Perceptions of Blood Glucose Control
Perceptions of blood glucose control averaged in the middle of the 0-10 scale, but we observed substantial variance. When the displayed hemoglobin A1c level was 7.1%, the mean perception of blood glucose control was 5.62 (SD 2.87) and did not vary significantly by diabetes diagnosis. However, when the displayed hemoglobin A1c level was 8.4%, not only were perceptions of control lower (mean 4.71, SD 3.17) but perceptions of the participants with diabetes were significantly lower than those of participants without diabetes (participants with diabetes: mean 4.40, SD 3.13; participants without diabetes: mean 5.05, SD 3.18; t887=3.07, P=.002).
reports linear regressions predicting perceived blood glucose control among participants with and without diabetes. Because the act of identifying the hemoglobin A1c test result as being outside the standard range is a likely precursor of perceiving one’s blood glucose as being less controlled, we included that variable as an independent predictor in addition to the previous model predictors.
Confirming our expectations, correctly identifying hemoglobin A1c levels as out of range had a highly significant and large effect on participants’ ratings of their blood glucose control, reducing ratings of blood glucose control by 1.68-1.71 points on the 11-point scale (P<.001 for both). Also, viewing a hemoglobin A1c test result of 8.4% instead of 7.1% also lowered perceptions of blood glucose control (P<.001 for both).
However, we also observed independent effects of health literacy and numeracy for participants without diabetes. Having higher health literacy decreased perceived glucose control by 0.54 points per unit on the 5-point literacy scale (P<.001), whereas higher numeracy increased perceived glucose control by 0.27 points per unit on the 6-point numeracy scale (P=.01).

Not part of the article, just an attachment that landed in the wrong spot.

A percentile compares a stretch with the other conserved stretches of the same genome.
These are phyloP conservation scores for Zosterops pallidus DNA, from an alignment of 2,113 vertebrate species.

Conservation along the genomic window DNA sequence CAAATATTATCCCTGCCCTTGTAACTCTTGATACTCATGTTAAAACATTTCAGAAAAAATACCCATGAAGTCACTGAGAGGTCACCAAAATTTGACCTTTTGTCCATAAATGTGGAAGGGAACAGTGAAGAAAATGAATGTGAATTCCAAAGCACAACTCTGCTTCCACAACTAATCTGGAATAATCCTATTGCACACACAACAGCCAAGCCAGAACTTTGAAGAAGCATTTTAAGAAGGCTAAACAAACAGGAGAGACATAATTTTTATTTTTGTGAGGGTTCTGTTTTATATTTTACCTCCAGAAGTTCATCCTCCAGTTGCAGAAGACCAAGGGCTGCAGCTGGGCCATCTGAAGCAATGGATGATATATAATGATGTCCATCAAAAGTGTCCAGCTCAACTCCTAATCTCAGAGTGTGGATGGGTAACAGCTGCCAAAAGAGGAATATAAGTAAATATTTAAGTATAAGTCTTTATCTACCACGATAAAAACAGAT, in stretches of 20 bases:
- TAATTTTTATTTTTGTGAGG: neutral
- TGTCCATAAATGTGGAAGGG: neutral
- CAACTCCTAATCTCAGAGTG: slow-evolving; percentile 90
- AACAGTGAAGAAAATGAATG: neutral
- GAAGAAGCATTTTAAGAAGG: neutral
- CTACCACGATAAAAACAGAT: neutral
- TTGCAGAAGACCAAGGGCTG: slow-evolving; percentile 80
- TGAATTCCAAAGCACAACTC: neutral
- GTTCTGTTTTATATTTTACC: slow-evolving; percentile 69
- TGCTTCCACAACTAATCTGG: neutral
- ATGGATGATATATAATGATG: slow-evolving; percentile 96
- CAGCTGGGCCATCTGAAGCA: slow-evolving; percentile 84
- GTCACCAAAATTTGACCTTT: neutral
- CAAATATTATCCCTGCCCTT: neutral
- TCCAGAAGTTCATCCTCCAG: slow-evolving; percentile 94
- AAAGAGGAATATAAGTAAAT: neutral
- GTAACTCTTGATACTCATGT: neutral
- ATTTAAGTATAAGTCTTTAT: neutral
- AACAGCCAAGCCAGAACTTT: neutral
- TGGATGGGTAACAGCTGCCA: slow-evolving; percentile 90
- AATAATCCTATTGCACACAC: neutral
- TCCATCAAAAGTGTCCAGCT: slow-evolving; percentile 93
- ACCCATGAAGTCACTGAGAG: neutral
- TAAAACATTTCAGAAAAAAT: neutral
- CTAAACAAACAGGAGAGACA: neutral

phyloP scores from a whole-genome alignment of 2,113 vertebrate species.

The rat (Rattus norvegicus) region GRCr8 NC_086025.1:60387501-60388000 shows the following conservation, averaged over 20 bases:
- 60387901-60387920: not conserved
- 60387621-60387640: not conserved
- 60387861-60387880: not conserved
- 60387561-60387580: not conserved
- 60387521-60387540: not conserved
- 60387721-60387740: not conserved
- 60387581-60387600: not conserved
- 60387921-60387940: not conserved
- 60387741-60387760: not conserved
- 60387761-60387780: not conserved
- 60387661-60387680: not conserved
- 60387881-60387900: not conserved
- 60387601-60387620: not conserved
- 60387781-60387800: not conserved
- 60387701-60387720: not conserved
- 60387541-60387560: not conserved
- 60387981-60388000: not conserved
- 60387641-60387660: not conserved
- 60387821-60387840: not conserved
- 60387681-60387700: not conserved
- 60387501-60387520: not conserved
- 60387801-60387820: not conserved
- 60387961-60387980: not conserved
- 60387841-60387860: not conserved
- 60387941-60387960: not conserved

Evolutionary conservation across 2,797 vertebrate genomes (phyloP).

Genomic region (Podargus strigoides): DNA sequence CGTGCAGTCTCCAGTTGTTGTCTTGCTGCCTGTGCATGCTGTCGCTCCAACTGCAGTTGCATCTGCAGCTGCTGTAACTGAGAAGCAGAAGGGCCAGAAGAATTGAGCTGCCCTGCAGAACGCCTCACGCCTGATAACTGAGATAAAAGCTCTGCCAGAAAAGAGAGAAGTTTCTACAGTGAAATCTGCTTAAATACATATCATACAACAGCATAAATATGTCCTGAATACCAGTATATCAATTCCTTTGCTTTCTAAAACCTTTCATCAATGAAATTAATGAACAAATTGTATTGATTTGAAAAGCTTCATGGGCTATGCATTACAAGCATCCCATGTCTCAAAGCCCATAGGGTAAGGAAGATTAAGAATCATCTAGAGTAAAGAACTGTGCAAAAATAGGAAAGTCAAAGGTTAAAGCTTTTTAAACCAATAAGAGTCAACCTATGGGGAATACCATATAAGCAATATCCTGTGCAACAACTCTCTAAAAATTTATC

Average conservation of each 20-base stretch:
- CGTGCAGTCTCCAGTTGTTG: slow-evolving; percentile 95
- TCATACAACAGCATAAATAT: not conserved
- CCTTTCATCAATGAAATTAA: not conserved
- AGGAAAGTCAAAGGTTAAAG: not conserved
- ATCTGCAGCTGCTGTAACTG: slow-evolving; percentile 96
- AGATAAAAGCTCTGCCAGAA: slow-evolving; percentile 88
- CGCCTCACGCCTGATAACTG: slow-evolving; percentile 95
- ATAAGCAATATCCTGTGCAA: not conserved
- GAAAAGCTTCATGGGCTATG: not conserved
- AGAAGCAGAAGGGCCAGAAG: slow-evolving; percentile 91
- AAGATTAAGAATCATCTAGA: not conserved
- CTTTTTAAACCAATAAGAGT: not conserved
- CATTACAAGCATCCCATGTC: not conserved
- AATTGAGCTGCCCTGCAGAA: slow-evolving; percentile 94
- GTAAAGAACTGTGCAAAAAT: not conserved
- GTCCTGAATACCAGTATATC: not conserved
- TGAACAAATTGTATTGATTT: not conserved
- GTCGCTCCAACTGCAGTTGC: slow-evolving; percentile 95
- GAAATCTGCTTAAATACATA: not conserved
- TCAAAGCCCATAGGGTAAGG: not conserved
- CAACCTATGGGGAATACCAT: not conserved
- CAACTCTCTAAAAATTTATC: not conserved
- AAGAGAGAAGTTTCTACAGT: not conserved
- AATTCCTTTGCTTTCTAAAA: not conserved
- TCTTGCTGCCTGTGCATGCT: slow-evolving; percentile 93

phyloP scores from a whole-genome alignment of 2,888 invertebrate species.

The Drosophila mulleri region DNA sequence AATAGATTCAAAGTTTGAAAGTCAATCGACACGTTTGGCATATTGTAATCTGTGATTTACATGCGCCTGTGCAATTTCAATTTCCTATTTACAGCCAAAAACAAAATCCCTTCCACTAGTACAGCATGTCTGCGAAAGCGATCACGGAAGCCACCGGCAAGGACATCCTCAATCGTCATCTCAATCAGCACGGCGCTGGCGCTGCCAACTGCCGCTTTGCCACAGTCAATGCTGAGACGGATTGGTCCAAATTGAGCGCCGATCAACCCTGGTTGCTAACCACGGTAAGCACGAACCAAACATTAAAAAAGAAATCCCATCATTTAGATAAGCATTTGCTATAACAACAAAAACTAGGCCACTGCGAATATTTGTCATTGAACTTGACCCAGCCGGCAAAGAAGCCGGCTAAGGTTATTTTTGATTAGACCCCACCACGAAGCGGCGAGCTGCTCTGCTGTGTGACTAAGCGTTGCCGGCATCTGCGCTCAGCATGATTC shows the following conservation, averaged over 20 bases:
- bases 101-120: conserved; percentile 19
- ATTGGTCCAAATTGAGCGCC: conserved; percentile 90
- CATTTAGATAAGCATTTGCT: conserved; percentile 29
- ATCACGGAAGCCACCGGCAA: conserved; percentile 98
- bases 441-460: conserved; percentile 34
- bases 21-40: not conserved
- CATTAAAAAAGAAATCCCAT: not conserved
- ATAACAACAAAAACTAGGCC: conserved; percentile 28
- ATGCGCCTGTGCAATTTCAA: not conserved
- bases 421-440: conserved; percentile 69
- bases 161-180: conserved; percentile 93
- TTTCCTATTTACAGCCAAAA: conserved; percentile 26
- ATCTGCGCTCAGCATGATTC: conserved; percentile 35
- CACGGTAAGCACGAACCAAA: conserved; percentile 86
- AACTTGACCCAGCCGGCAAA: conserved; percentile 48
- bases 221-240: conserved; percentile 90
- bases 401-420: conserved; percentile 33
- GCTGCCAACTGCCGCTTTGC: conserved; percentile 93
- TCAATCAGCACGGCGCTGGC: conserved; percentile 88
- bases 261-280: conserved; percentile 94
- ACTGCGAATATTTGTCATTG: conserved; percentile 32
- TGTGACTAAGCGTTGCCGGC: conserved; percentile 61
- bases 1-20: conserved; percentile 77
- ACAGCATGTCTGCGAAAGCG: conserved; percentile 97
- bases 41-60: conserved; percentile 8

The fact that health literacy and numeracy predicted correctly identifying the hemoglobin A1c value as out of range raises the possibility that their effects on perceived blood glucose control might be partially mediated through that action. Yet, reduced models omitting the “marked A1c as out-of-range” variable (not shown) were similar to those shown in. Among participants without diabetes, test result (hemoglobin A1c value of 8.4% vs 7.1%) and health literacy remained highly significant, and numeracy was actually less significant (beta=0.15, P=.16). Among participants with diabetes, the effects of test result and high education remained highly significant, and the coefficient for health literacy became significant (beta=–0.35, P=.002). This suggests that correctly identifying hemoglobin A1c levels as out of range may have partially mediated the effect of health literacy among participants with diabetes, but we saw no evidence of any mediation effects among participants without diabetes.
|Variable||Participants without diabetes (n=820)||Participants with diabetes (n=953)|
|Hemoglobin A1c test result=8.4% (vs 7.1%)||–0.65||.001||–1.08||<.001|
|Multiple alert condition (vs single alert)||–0.37||.07||–0.13||.46|
|Education: high school or less||—||—||—||—|
|Education: >high school but <bachelor degree||0.24||.37||–0.54||.03|
|Education: bachelor’s degree or higher||–0.35||.23||–0.76||.005|
|Subjective numeracy score (per unit, range 1-6)||0.27||.01||0.09||.33|
|Literacy score (per unit, range 1-5)||–0.54||<.001||–0.17||.11|
|Marked hemoglobin A1c result as out of range||–1.68||<.001||–1.71||<.001|
Behavioral Intentions Regarding Contacting a Doctor
reports the proportion of respondents in each experimental condition who indicated that they would intend to call their doctor to discuss the laboratory test results, organized by participants with diabetes and those without. Most participants would call their doctor in all conditions (1218/1765, 69.01%), but in the single deviation condition, the intention to call was significantly lower when hemoglobin A1c level was 7.1% vs 8.4% (A1c=7.1%: χ21=15.4, P<.001; A1c=8.4%: χ21=18.9, P<.001). However, in the multiple deviation condition, the difference in rates was significant (but only barely so) among participants with diabetes (χ21=4.3, P=.04) and was nonsignificant among participants without diabetes (χ21=0.1, P=.76).
|Condition||Participants without diabetes (n=813)||Participants with diabetes (n=950)|
|Single deviation condition, n/n (%)||137/215 (63.7%)||178/221 (80.5%)||119/232 (51.3%)||160/225 (71.1%)|
|Multiple deviation condition, n/n (%)||138/186 (74.2%)||139/191 (72.8%)||167/253 (66.0%)||179/240 (74.6%)|
We next report the results of logistic regression analyses of intent to call a doctor for participants with and without diabetes (). Within each table, we report separate analyses for the hemoglobin A1c=7.1% and 8.4% scenarios because they represent 2 distinct scenarios that should logically evoke different behaviors in participants and therefore might have fundamentally different predictors.